Summary Of Jumping Fire By Murry Taylor

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In Murry Taylor’s memoir titled Jumping Fire, Taylor takes readers to the Alaskan Wilderness where he and other firefighters parachute from planes to fight forest fires. These individuals are smokejumpers. Written from 1992 to 2000 the story documents a summer firefighting season in a diary style narrative. The author became an active smokejumper in 1965 and upon his retirement in 2000 was the oldest active smokejumper and the oldest to ever do the job. Taylor willingly jumped out of an airplane 355 times, with 200 being actually down to a burning fire. Armed with only the equipment they parachute down with, smokejumpers contain and control massive forest fires, usually by cutting and digging fire line. Yearly, Taylor worked for the …show more content…

Throughout the short fire season, Taylor was involved with two women and described his feelings and interactions explicitly. “I lay awake a long time holding a sleeping Sally in my arms, feeling her close, feeling her warm breath” (293). While this idea allows the story to describe situations outside of the firefighting setting, they degrade the book. Taylor mistakenly believed that since the book was a memoir he should relay everything that occurred, including his love life. Portions of the book focus on Taylor’s feelings and longing for a woman’s touch. The reader is looking for smoke jumping tales, and is distracted from the heroic, badass stories with pages that would fit better in 50 Shades of …show more content…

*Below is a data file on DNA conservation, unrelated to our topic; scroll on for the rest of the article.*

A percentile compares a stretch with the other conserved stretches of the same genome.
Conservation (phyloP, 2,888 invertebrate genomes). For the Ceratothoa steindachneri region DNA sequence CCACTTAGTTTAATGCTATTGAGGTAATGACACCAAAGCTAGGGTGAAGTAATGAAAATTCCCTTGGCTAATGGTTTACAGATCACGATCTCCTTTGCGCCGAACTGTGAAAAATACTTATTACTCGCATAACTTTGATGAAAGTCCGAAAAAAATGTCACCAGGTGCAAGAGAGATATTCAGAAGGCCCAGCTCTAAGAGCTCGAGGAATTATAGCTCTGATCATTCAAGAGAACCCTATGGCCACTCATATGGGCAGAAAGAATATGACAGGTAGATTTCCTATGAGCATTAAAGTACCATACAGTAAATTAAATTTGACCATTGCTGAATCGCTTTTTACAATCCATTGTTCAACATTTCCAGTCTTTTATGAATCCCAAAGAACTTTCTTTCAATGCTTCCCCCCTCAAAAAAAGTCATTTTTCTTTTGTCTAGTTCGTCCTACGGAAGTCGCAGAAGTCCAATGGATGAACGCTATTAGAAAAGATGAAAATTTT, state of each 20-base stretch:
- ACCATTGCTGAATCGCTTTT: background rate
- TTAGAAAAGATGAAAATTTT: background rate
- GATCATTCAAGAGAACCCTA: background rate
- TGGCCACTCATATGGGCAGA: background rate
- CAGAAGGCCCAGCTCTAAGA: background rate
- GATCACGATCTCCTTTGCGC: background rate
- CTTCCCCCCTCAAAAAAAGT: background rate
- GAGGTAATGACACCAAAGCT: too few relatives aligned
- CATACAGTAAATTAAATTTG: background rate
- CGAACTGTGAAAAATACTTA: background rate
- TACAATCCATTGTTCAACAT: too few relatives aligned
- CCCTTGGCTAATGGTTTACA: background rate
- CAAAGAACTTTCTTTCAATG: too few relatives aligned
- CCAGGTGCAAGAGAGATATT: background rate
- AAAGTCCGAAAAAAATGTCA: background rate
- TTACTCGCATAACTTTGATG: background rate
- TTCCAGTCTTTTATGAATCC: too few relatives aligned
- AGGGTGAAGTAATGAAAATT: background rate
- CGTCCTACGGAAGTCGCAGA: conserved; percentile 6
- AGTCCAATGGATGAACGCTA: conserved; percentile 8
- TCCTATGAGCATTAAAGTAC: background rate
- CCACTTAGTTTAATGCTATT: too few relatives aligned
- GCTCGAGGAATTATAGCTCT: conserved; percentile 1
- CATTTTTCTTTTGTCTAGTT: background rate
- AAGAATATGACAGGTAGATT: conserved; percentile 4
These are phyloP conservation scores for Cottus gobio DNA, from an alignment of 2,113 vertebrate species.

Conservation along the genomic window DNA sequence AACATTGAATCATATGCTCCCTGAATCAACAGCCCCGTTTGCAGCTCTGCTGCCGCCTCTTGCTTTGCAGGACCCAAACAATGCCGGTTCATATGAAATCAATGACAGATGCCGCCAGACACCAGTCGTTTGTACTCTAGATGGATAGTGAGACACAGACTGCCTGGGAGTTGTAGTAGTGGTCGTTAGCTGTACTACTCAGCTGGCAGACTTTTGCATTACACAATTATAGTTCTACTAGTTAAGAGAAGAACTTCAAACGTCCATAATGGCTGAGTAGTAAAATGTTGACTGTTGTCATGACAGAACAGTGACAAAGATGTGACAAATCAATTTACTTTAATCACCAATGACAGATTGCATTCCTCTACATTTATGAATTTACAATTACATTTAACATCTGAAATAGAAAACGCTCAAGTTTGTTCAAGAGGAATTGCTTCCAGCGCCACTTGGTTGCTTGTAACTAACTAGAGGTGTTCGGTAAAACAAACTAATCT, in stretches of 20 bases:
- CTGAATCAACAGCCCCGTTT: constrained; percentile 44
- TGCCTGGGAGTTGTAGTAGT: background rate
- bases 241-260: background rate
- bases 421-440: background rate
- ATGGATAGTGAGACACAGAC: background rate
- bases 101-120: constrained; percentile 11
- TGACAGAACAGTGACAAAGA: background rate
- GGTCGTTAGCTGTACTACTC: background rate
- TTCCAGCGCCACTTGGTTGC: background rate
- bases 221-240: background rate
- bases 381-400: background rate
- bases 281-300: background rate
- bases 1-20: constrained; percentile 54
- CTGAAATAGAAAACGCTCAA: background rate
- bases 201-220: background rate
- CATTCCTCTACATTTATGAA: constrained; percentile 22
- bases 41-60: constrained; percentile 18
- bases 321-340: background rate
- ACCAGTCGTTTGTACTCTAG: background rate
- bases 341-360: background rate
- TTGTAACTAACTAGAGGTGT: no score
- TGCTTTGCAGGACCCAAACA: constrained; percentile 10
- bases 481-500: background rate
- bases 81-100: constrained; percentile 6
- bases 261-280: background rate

Taylor greatly enjoys being able to live and work in nature, and views it as sublime. “It hovered in the soft morning light like some defiant creature that had crawled out of the bowels of the earth” (290). In the presence of a fire that could easily kill him or others he choose to describe it with vivid language. Taylor values being alone, a common theme seen by Romantics. He is a leader and can work with a team, but enjoys both living and working in solitude. Unfortunately, due to his personality and writing style, Taylor can also be seen as weak. He becomes entranced by women and is very heartbroken and upset, feelings his conveys onto the reader at length. He admits himself, “I guess I let myself get carried away” (424) when referring to a woman who left him. While Taylor was able to use his personality type to write the book with detail and clarity, the style constantly changes from a serious, masculine and dangerous tone to one discussing feelings. The reader can be left confused and somewhat irritated switching between the

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